Objectives in Workforce Planning
Without effective workforce planning, your business might lack the trained resources it needs to succeed. By establishing clear objectives and linking them to your strategic plan, you can anticipate the need to recruit and hire new personnel at peak periods or reduce staffing if you don't require the resources. Additionally, workforce planning forces you to analyze your business on a regular basis and make adjustments so your operations are more effective.
Defining quantifiable business objectives involves identifying what you want to achieve within a certain time frame. Using this technique in business planning allows you to measure the results at the end of that time frame to validate that your business functions effectively and to make adjustments if not. If you don't create realistic objectives for hiring and maintaining your workforce, you might end up with either too many or too few employees.
To ensure your company achieves its strategic goals, strive to have the right number and type of personnel in place to complete job tasks. Defining job roles and responsibilities includes listing job functions, minimum education and experience requirements to complete job tasks, abilities required and specialized duties or constraints, such as travel. You also should identify the pay rate. To define interdependencies, you can create a responsibility matrix that indicates responsible, accountable, consulting and informational roles on a project-by-project basis.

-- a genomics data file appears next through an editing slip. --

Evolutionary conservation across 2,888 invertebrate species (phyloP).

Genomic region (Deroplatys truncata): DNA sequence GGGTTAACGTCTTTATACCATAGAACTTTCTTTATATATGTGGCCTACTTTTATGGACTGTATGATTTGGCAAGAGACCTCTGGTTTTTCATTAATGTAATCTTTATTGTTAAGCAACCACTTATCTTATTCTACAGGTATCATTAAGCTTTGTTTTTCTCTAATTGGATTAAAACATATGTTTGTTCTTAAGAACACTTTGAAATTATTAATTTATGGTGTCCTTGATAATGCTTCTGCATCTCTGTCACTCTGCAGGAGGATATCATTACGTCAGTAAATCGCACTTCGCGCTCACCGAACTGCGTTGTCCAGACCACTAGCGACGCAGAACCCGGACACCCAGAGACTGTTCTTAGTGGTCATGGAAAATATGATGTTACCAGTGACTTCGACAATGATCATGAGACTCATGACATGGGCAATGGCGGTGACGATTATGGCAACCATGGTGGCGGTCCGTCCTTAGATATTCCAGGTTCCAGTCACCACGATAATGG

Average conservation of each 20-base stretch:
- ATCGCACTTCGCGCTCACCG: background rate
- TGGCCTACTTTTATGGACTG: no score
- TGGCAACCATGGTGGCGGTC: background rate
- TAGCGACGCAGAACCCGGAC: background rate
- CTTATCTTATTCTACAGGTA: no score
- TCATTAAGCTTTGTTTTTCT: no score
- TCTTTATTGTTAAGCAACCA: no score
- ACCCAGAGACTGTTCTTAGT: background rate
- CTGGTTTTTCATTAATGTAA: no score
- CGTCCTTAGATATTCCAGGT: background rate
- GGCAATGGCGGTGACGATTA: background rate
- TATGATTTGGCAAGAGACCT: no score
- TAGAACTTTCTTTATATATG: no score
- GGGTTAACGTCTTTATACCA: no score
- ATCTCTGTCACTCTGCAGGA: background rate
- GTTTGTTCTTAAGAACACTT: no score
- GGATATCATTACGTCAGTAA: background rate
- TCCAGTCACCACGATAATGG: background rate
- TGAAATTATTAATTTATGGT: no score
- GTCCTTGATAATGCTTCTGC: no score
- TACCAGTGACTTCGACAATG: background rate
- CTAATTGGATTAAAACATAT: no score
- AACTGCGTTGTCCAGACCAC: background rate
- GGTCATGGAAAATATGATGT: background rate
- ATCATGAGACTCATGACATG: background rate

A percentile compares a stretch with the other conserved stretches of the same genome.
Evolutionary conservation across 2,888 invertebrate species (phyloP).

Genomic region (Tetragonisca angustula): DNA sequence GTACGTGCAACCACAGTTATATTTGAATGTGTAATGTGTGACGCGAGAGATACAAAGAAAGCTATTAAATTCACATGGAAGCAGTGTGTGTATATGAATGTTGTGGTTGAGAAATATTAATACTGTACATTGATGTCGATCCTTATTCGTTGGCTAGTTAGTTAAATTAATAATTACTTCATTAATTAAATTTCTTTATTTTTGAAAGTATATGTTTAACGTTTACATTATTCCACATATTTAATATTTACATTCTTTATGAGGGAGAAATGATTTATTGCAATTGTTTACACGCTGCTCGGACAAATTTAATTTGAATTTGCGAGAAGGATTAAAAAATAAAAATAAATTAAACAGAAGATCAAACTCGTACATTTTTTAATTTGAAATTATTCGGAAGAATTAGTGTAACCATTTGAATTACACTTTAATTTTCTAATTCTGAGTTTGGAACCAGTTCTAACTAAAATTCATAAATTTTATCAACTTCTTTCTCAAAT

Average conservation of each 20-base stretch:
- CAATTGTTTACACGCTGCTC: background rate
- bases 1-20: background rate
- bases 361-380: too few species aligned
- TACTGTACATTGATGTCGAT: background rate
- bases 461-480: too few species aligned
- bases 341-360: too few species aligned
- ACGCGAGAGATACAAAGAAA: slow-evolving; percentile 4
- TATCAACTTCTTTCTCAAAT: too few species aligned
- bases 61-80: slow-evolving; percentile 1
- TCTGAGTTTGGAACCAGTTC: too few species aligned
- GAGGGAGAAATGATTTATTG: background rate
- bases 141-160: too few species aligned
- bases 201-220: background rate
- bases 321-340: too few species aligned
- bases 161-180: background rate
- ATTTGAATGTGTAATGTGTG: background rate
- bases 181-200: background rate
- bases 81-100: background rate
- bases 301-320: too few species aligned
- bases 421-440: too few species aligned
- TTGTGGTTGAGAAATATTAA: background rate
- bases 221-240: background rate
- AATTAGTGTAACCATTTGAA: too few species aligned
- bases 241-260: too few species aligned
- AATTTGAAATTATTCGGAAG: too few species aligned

Your goal in workforce planning mainly involves identifying the appropriate staffing levels to meet your business needs at the lowest possible cost. This may include hiring temporary workers to fulfill seasonal needs or unexpected volume. It also may involve training your employees to perform more than one job. Cross-training your staff helps you adjust to changing demands. To reduce your number of employees, you might also reclassify lower-priority positions as contingent or outsource specialized work. This allows you to sustain a more flexible workforce.
A comprehensive workforce plan usually describes job levels, such as entry, expert and master. Establishing standards set expectations for worker performance. By defining job levels, you establish a career path for each type of role. This helps employees develop professionally and usually leads to employee satisfaction. It also establishes a succession pipeline by making sure you have trained personnel available to take over job tasks when more experienced people retire or take on different jobs. To maintain an effective workforce, ensure that you have the best mix of skills, knowledge and expertise that you can afford for both the short and long term. For example, hiring entry-level employees typically supports your growing business with lower-cost employees.
To attract the top talent, your workforce planning strategy must define innovative and creative strategies for locating, recruiting, interviewing, hiring, orienting and training the workforce. By allocating your resources effectively, you can meet your strategic goals. If employees need additional credentials to stay abreast of changes in technology, reserve a budget and time to accomplish this objective. Workforce analysis and planning allows you to align your compensation and benefits with industry expectations. By using online workforce planning and scheduling tools, you can generate reports that help you accomplish your goals.